At the end of the second volume of the account of Marie-Amélie of Naples, by her great-granddaughter Princess Henriette of Belgium , I noticed the words "End of Tome I," as if there were more to come. The account breaks off in 1822, eight years before Amélie, in the turmoil of the July Revolution, became 'Queen of the French,' as the consort of Louis-Philippe. Yet, her journal continued until after she ascended the throne, so it would make sense for this account of her life, based on her journal, to proceed, at least, to that point. Yet, I have never come across any further installments of the work. Was Henriette unable to finish the project? Financial reversals, family problems, and World War II intervened, probably disrupting her work. Also, she was advancing in age and passed away in 1948, only a few years after the return of peace, so, I suppose, she would not have had much further opportunity to write. I regret, though, not being able to read more...

Friday, February 26, 2010

Amélie and Henriette

I was fascinated to read the account of Marie-Amélie of Naples (1782-1866), Queen of the French from 1830-1848, by her great-granddaughter, Princess Henriette of Belgium (1870-1948), Duchesse de Vendôme. In two moving and thought-provoking volumes, La jeunesse de Marie-Amélie reine des Français, d'après son journal: (1800-1814) (1935), and Le journal de Marie-Amélie, Duchesse d'Orléans:1814-1822 (1938), Henriette piously and tenderly traces the life of her illustrious forebear, ending eight years before her rise to the throne.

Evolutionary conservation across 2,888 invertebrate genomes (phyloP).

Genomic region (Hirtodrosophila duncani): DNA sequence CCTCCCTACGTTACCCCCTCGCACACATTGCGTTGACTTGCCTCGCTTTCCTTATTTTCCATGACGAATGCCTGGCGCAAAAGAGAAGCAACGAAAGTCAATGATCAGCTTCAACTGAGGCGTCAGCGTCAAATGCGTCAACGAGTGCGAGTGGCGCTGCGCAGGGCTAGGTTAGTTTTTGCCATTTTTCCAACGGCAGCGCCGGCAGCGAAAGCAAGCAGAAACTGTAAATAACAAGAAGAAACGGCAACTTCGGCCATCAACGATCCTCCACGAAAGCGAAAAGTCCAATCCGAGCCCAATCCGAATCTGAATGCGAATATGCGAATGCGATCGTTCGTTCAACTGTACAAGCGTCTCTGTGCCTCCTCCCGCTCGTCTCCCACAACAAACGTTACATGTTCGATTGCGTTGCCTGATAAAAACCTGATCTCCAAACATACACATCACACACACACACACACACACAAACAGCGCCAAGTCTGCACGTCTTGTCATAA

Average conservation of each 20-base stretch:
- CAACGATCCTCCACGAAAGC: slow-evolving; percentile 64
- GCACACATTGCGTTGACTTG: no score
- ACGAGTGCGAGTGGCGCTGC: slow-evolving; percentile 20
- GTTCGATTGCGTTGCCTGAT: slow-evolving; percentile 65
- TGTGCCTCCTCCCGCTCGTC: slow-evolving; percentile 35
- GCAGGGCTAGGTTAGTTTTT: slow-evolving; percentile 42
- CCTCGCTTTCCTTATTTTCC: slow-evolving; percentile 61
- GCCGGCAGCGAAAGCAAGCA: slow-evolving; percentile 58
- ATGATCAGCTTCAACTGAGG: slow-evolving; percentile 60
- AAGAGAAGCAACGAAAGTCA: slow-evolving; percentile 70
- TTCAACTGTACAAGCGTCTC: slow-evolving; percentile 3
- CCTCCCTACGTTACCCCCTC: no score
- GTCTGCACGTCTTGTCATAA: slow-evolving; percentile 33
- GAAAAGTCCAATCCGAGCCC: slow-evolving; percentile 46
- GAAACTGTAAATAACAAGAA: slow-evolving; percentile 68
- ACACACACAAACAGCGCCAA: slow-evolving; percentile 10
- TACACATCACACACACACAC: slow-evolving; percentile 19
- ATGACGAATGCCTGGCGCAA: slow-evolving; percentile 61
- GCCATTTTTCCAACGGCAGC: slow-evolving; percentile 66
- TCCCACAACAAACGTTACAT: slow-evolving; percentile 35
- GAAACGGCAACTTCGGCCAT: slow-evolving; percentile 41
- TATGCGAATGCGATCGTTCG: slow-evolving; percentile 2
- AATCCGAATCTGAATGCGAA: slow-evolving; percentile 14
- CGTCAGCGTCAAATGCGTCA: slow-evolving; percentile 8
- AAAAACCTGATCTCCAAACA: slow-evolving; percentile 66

To tell the story, Henriette draws primarily on Amélie's diaries, translated into French from the original Italian and quoted amply throughout the text, supplemented by Henriette's historical commentary and oral family tradition. The first volume describes Amélie's youth as a Neapolitan princess maturing amidst the tragic and tumultuous era of the French Revolution and the Napoleonic Wars, her marriage to Louis-Philippe, Duc d'Orléans, and her early years as a wife and mother in Sicily. In 1814, the fall of Napoleon makes possible the return of the exiled Bourbons to France. The second volume discusses Amélie's life under the Bourbon Restoration (1814-1830), during the reign of Louis XVIII.

I was deeply impressed and touched, both by Amélie and by Henriette. Both appear to have been very noble, refined souls, of profound faith and ardent charity, all too often afflicted by suffering and tragedy. I had very much wanted to write a fuller review of Henriette's account, but it is quite subtle and complex, and there are too many aspects to cover in a single post. Instead, over the next week or so, I will be doing a series of posts on different themes in the work and sharing some of my favorite passages. Meanwhile, I leave you with these lovely portraits of Amélie and Henriette, and Henriette's beautiful dedication of her first volume. It brought tears to my eyes: